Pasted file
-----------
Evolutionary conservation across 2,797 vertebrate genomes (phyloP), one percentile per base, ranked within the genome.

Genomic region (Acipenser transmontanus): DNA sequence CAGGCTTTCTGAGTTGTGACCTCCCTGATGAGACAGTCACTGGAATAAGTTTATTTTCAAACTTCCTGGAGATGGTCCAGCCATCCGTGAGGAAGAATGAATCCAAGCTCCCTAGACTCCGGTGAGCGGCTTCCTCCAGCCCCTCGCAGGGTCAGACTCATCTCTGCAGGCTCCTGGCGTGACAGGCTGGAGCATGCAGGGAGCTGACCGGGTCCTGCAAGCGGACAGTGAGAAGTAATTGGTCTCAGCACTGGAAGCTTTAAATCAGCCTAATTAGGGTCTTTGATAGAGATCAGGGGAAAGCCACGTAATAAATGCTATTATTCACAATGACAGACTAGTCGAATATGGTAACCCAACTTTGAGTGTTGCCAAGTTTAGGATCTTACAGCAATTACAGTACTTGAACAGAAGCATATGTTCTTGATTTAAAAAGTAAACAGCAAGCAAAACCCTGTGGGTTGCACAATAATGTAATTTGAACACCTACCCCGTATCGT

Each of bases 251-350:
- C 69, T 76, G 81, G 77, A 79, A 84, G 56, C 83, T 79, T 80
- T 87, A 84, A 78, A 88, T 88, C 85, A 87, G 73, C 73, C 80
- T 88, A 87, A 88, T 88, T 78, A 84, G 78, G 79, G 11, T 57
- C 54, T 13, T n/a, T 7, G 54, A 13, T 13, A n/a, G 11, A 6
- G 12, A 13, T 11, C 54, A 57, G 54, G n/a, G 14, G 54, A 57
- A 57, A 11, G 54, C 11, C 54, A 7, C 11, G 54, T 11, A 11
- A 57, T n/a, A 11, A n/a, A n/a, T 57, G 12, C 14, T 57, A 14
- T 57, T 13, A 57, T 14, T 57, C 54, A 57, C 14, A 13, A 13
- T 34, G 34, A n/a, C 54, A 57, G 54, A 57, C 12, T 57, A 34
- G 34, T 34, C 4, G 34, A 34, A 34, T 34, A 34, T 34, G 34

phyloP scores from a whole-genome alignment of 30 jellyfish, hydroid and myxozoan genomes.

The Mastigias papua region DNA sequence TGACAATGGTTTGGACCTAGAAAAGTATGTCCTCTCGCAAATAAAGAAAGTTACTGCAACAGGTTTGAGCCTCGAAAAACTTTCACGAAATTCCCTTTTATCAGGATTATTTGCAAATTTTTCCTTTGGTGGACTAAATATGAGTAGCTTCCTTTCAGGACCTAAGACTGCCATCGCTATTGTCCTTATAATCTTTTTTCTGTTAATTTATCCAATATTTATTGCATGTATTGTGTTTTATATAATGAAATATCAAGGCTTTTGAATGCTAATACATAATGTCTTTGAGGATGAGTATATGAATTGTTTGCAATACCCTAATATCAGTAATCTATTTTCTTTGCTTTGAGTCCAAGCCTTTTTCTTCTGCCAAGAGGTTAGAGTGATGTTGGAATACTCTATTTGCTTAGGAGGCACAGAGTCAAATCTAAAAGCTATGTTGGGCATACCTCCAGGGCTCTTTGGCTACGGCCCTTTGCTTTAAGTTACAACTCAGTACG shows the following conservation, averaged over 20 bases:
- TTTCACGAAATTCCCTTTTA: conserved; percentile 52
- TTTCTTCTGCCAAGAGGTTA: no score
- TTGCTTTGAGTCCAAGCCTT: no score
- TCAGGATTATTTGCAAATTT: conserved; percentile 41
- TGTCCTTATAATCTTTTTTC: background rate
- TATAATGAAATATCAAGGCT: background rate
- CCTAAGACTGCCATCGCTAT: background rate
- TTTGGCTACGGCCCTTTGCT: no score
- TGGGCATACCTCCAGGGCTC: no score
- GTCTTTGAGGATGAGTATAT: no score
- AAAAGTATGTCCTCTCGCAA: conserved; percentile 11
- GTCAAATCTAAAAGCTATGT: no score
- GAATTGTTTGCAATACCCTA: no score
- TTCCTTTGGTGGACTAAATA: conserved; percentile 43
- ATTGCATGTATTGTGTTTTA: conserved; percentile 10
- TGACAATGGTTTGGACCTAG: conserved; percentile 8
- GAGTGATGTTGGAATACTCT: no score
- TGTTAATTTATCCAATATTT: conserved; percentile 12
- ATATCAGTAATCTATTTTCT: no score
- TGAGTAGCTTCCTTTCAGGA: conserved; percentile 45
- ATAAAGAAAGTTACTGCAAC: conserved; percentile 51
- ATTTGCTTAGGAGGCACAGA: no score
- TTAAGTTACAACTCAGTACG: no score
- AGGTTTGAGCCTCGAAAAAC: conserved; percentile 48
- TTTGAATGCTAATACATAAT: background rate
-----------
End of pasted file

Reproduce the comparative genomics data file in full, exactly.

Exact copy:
Evolutionary conservation across 2,797 vertebrate genomes (phyloP), one percentile per base, ranked within the genome.

Genomic region (Acipenser transmontanus): DNA sequence CAGGCTTTCTGAGTTGTGACCTCCCTGATGAGACAGTCACTGGAATAAGTTTATTTTCAAACTTCCTGGAGATGGTCCAGCCATCCGTGAGGAAGAATGAATCCAAGCTCCCTAGACTCCGGTGAGCGGCTTCCTCCAGCCCCTCGCAGGGTCAGACTCATCTCTGCAGGCTCCTGGCGTGACAGGCTGGAGCATGCAGGGAGCTGACCGGGTCCTGCAAGCGGACAGTGAGAAGTAATTGGTCTCAGCACTGGAAGCTTTAAATCAGCCTAATTAGGGTCTTTGATAGAGATCAGGGGAAAGCCACGTAATAAATGCTATTATTCACAATGACAGACTAGTCGAATATGGTAACCCAACTTTGAGTGTTGCCAAGTTTAGGATCTTACAGCAATTACAGTACTTGAACAGAAGCATATGTTCTTGATTTAAAAAGTAAACAGCAAGCAAAACCCTGTGGGTTGCACAATAATGTAATTTGAACACCTACCCCGTATCGT

Each of bases 251-350:
- C 69, T 76, G 81, G 77, A 79, A 84, G 56, C 83, T 79, T 80
- T 87, A 84, A 78, A 88, T 88, C 85, A 87, G 73, C 73, C 80
- T 88, A 87, A 88, T 88, T 78, A 84, G 78, G 79, G 11, T 57
- C 54, T 13, T n/a, T 7, G 54, A 13, T 13, A n/a, G 11, A 6
- G 12, A 13, T 11, C 54, A 57, G 54, G n/a, G 14, G 54, A 57
- A 57, A 11, G 54, C 11, C 54, A 7, C 11, G 54, T 11, A 11
- A 57, T n/a, A 11, A n/a, A n/a, T 57, G 12, C 14, T 57, A 14
- T 57, T 13, A 57, T 14, T 57, C 54, A 57, C 14, A 13, A 13
- T 34, G 34, A n/a, C 54, A 57, G 54, A 57, C 12, T 57, A 34
- G 34, T 34, C 4, G 34, A 34, A 34, T 34, A 34, T 34, G 34

phyloP scores from a whole-genome alignment of 30 jellyfish, hydroid and myxozoan genomes.

The Mastigias papua region DNA sequence TGACAATGGTTTGGACCTAGAAAAGTATGTCCTCTCGCAAATAAAGAAAGTTACTGCAACAGGTTTGAGCCTCGAAAAACTTTCACGAAATTCCCTTTTATCAGGATTATTTGCAAATTTTTCCTTTGGTGGACTAAATATGAGTAGCTTCCTTTCAGGACCTAAGACTGCCATCGCTATTGTCCTTATAATCTTTTTTCTGTTAATTTATCCAATATTTATTGCATGTATTGTGTTTTATATAATGAAATATCAAGGCTTTTGAATGCTAATACATAATGTCTTTGAGGATGAGTATATGAATTGTTTGCAATACCCTAATATCAGTAATCTATTTTCTTTGCTTTGAGTCCAAGCCTTTTTCTTCTGCCAAGAGGTTAGAGTGATGTTGGAATACTCTATTTGCTTAGGAGGCACAGAGTCAAATCTAAAAGCTATGTTGGGCATACCTCCAGGGCTCTTTGGCTACGGCCCTTTGCTTTAAGTTACAACTCAGTACG shows the following conservation, averaged over 20 bases:
- TTTCACGAAATTCCCTTTTA: conserved; percentile 52
- TTTCTTCTGCCAAGAGGTTA: no score
- TTGCTTTGAGTCCAAGCCTT: no score
- TCAGGATTATTTGCAAATTT: conserved; percentile 41
- TGTCCTTATAATCTTTTTTC: background rate
- TATAATGAAATATCAAGGCT: background rate
- CCTAAGACTGCCATCGCTAT: background rate
- TTTGGCTACGGCCCTTTGCT: no score
- TGGGCATACCTCCAGGGCTC: no score
- GTCTTTGAGGATGAGTATAT: no score
- AAAAGTATGTCCTCTCGCAA: conserved; percentile 11
- GTCAAATCTAAAAGCTATGT: no score
- GAATTGTTTGCAATACCCTA: no score
- TTCCTTTGGTGGACTAAATA: conserved; percentile 43
- ATTGCATGTATTGTGTTTTA: conserved; percentile 10
- TGACAATGGTTTGGACCTAG: conserved; percentile 8
- GAGTGATGTTGGAATACTCT: no score
- TGTTAATTTATCCAATATTT: conserved; percentile 12
- ATATCAGTAATCTATTTTCT: no score
- TGAGTAGCTTCCTTTCAGGA: conserved; percentile 45
- ATAAAGAAAGTTACTGCAAC: conserved; percentile 51
- ATTTGCTTAGGAGGCACAGA: no score
- TTAAGTTACAACTCAGTACG: no score
- AGGTTTGAGCCTCGAAAAAC: conserved; percentile 48
- TTTGAATGCTAATACATAAT: background rate